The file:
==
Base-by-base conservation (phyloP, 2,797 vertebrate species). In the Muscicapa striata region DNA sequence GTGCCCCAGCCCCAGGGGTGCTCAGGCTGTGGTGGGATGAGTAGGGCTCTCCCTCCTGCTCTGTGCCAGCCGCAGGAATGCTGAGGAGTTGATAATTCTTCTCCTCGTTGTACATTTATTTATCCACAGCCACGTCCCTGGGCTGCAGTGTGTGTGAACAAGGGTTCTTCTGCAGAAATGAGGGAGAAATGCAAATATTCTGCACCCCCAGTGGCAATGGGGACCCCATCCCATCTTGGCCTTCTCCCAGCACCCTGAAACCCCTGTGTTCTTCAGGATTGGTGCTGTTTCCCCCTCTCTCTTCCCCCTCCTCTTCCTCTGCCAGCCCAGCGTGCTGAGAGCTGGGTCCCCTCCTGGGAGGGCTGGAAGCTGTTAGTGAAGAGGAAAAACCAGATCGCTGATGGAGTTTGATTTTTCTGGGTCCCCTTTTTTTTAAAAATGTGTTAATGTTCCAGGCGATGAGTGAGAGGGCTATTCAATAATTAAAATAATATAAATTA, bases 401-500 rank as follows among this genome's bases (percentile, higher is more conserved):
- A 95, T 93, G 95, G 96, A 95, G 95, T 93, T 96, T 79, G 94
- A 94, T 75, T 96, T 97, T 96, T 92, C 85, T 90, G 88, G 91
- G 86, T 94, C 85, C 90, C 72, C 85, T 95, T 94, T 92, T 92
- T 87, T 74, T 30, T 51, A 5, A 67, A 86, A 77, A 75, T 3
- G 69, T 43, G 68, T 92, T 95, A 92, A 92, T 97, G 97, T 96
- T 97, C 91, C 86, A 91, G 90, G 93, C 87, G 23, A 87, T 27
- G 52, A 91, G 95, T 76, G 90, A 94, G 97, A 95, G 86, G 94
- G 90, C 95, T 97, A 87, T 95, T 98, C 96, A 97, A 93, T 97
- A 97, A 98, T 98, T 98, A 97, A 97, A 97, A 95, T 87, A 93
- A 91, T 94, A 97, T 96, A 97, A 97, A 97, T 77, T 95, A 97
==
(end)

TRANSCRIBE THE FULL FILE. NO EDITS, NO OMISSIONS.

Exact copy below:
Base-by-base conservation (phyloP, 2,797 vertebrate species). In the Muscicapa striata region DNA sequence GTGCCCCAGCCCCAGGGGTGCTCAGGCTGTGGTGGGATGAGTAGGGCTCTCCCTCCTGCTCTGTGCCAGCCGCAGGAATGCTGAGGAGTTGATAATTCTTCTCCTCGTTGTACATTTATTTATCCACAGCCACGTCCCTGGGCTGCAGTGTGTGTGAACAAGGGTTCTTCTGCAGAAATGAGGGAGAAATGCAAATATTCTGCACCCCCAGTGGCAATGGGGACCCCATCCCATCTTGGCCTTCTCCCAGCACCCTGAAACCCCTGTGTTCTTCAGGATTGGTGCTGTTTCCCCCTCTCTCTTCCCCCTCCTCTTCCTCTGCCAGCCCAGCGTGCTGAGAGCTGGGTCCCCTCCTGGGAGGGCTGGAAGCTGTTAGTGAAGAGGAAAAACCAGATCGCTGATGGAGTTTGATTTTTCTGGGTCCCCTTTTTTTTAAAAATGTGTTAATGTTCCAGGCGATGAGTGAGAGGGCTATTCAATAATTAAAATAATATAAATTA, bases 401-500 rank as follows among this genome's bases (percentile, higher is more conserved):
- A 95, T 93, G 95, G 96, A 95, G 95, T 93, T 96, T 79, G 94
- A 94, T 75, T 96, T 97, T 96, T 92, C 85, T 90, G 88, G 91
- G 86, T 94, C 85, C 90, C 72, C 85, T 95, T 94, T 92, T 92
- T 87, T 74, T 30, T 51, A 5, A 67, A 86, A 77, A 75, T 3
- G 69, T 43, G 68, T 92, T 95, A 92, A 92, T 97, G 97, T 96
- T 97, C 91, C 86, A 91, G 90, G 93, C 87, G 23, A 87, T 27
- G 52, A 91, G 95, T 76, G 90, A 94, G 97, A 95, G 86, G 94
- G 90, C 95, T 97, A 87, T 95, T 98, C 96, A 97, A 93, T 97
- A 97, A 98, T 98, T 98, A 97, A 97, A 97, A 95, T 87, A 93
- A 91, T 94, A 97, T 96, A 97, A 97, A 97, T 77, T 95, A 97